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McGlothlin v. State

Court of Criminal Appeals of Tennessee
Mar 3, 1975
521 S.W.2d 51 (Tenn. Crim. App. 1975)


October 29, 1974. Certiorari Denied by Supreme Court March 3, 1975.

Appeal from the Criminal Court, Sullivan County, John K. Byers, J.

Paul R. Wohlford, Bristol, for plaintiff in error.

Milton P. Rice, Atty. Gen., Alex B. Shipley, Jr., Asst. Atty. Gen., Nashville, Carl K. Kirkpatrick, Dist. Atty. Gen., Kingsport, for defendant in error.


The defendant was convicted on one of three indictments charging burglary in the first degree. Punishment of from five to eight years in prison was fixed by the jury. He had been previously convicted on his pleas of guilty to the three indictments of third degree burglary and sentenced to consecutive terms in the penitentiary of from three to ten years. Upon successfully establishing that his pleas were entered under the mistaken impression that the sentences were to run concurrently the United States District Court for the Eastern Division of Tennessee ordered a new trial and the conviction under attack here resulted.

It is a primary insistence of the plaintiff in error that the increased sentence of not less than five years for the same activity formerly punished by a minimum sentence of not less than three years is impermissible. We agree, although not for the reasons set out in appellant's brief which depend for support on the rationale of the United States Supreme Court in North Carolina v. Pearce, 395 U.S. 711, 89 S.Ct. 2072, 23 L.Ed.2d 656 as discussed by the United States District Court for the Middle District of Tennessee in Pendergrass v. Neil, 338 F. Supp. 1198 and the Sixth Circuit Court of Appeals at 456 F.2d 469 (1971). The restrictions against enhanced punishments on retrial following successful voidance of convictions on appeal have been held generally inapplicable to sentences imposed by juries vis a vis judges. Chaffin v. Stynchcombe, 412 U.S. 17, 93 S.Ct. 1977, 36 L.Ed.2d 714.

The basis for the greater minimum punishment in this case was not in any manner the result of vindictiveness on the part of either judge or jury prompted by the defendant's success in voiding the prior sentences. Rather it resulted from the law which fixes different minimum sentences for the offenses the defendant pleaded guilty to in the prior proceeding (burglary in the third degree — three years) and the offense specified in the indictment for which the jury in this litigation found guilt (burglary in the first degree — five years). Based on the criterion of punishment, the offense of first degree burglary is a greater offense than third degree burglary. This is logical since the unlawful entry into a dwelling house in the nighttime is generally regarded as more fraught with risk to the owners or occupants of such premises than is the felonious entry into a business establishment.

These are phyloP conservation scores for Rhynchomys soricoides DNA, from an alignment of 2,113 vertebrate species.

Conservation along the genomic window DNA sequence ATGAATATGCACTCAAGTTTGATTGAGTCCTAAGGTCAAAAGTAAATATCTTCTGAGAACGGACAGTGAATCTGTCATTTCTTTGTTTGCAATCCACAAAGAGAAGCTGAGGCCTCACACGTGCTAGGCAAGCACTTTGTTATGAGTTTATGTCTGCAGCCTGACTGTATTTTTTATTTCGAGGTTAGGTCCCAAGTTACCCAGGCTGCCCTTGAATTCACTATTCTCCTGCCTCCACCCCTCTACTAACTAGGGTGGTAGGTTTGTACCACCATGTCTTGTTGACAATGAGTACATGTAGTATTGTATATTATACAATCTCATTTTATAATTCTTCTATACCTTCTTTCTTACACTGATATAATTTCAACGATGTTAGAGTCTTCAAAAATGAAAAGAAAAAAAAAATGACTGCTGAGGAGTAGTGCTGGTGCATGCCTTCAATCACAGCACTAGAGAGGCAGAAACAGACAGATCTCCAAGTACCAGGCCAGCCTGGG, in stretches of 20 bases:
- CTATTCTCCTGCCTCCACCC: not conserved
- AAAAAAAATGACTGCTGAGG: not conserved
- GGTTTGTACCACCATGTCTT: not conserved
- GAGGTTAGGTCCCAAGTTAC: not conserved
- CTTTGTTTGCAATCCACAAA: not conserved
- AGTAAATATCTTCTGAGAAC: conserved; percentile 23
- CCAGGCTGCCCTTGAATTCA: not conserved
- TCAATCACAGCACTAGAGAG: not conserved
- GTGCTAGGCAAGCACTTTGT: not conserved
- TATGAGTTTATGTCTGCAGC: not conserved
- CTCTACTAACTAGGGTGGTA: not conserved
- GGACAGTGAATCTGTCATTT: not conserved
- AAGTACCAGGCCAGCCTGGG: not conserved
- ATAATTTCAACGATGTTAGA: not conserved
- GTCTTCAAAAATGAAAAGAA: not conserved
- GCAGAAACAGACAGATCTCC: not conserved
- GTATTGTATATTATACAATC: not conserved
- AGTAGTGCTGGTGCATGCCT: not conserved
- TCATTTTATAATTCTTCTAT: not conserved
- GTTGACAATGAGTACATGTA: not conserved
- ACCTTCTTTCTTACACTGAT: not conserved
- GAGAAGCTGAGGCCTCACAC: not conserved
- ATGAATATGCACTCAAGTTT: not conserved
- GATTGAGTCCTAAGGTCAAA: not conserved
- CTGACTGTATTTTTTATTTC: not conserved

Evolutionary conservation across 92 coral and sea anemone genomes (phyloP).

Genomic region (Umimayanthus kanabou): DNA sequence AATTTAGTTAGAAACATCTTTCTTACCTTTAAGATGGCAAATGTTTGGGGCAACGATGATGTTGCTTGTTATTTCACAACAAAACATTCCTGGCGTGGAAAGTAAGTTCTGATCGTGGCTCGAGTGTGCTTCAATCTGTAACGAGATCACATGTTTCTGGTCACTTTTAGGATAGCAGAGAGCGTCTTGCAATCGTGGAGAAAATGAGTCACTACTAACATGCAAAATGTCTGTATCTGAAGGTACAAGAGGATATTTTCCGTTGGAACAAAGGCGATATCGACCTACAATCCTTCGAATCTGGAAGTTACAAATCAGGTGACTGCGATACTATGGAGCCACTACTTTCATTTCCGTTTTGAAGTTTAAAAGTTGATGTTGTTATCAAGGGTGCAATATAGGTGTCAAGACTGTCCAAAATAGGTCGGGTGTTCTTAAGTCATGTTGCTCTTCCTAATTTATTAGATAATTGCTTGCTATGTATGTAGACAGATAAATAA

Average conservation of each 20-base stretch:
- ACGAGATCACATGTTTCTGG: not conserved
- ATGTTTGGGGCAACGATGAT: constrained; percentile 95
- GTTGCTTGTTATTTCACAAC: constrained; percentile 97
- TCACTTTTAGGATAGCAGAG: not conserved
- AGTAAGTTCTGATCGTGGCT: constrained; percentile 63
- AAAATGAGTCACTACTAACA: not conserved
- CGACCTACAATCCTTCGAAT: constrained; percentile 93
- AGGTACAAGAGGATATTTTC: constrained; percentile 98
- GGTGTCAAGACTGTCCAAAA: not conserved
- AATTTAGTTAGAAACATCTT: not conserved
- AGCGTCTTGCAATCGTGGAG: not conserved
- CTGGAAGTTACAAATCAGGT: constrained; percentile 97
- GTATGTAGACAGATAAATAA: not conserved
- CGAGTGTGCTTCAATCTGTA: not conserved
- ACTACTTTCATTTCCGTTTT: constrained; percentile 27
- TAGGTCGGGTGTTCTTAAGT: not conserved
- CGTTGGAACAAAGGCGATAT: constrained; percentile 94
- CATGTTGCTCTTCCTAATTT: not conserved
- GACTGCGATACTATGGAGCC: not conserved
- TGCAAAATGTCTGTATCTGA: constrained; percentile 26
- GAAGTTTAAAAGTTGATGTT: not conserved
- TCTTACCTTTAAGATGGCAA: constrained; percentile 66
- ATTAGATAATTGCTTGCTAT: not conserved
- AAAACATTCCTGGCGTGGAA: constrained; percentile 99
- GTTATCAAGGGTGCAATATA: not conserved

In a divided opinion of this Court in which Judge Oliver strenuously dissented, it was held that third degree burglary is an included offense under an indictment charging first degree burglary. See Silvers v. State, unpublished, Sullivan County, Tenn.Crim.Apps., filed April, 1968. The conviction under the indictment for third degree burglary would work as an acquittal of any higher degree of criminality embraced in the indictment.

"In many States it is held that a verdict of guilty of a lesser included offense on an indictment charging a more serious crime is an acquittal of all grades of the offense above that of which the defendant was found guilty. Authorities from many States are collected in 61 A.L.R.2d 1141. Since 1957, with the decision of Green v. United States, 355 U.S. 184, 78 S.Ct. 221, 2 L.Ed.2d 199, this has become the rule in the Federal Courts. This rule has obtained in Tennessee from the beginning of our jurisprudence, State v. Norvell, 10 Tenn. 24, to the present time, Saunders v. State, 208 Tenn. 347, 345 S.W.2d 899."

King v. State, 216 Tenn. 215, 391 S.W.2d 637.

Even if not an included offense the conviction for third degree burglary would make invalid infliction of punishment based on prosecution for a greater offense under a recent decision of the United States Supreme Court. In Blackledge v. Perry, 417 U.S. 21, 94 S.Ct. 2098, 40 L.Ed.2d 628 the conviction was for a misdemeanor and the defendant sought to pursue his right to appeal and a trial de novo. In the subsequent prosecution the offense charged was a felony based on the same activity; the misdemeanor, assault with a deadly weapon, was altered after appeal to assault with intent to kill, a felony. Although the situation here involved two felonies, inasmuch as one is of a more serious nature carrying a more severe minimum punishment, the same rationale should and does govern both cases. In Blackledge, the United States Supreme Court said: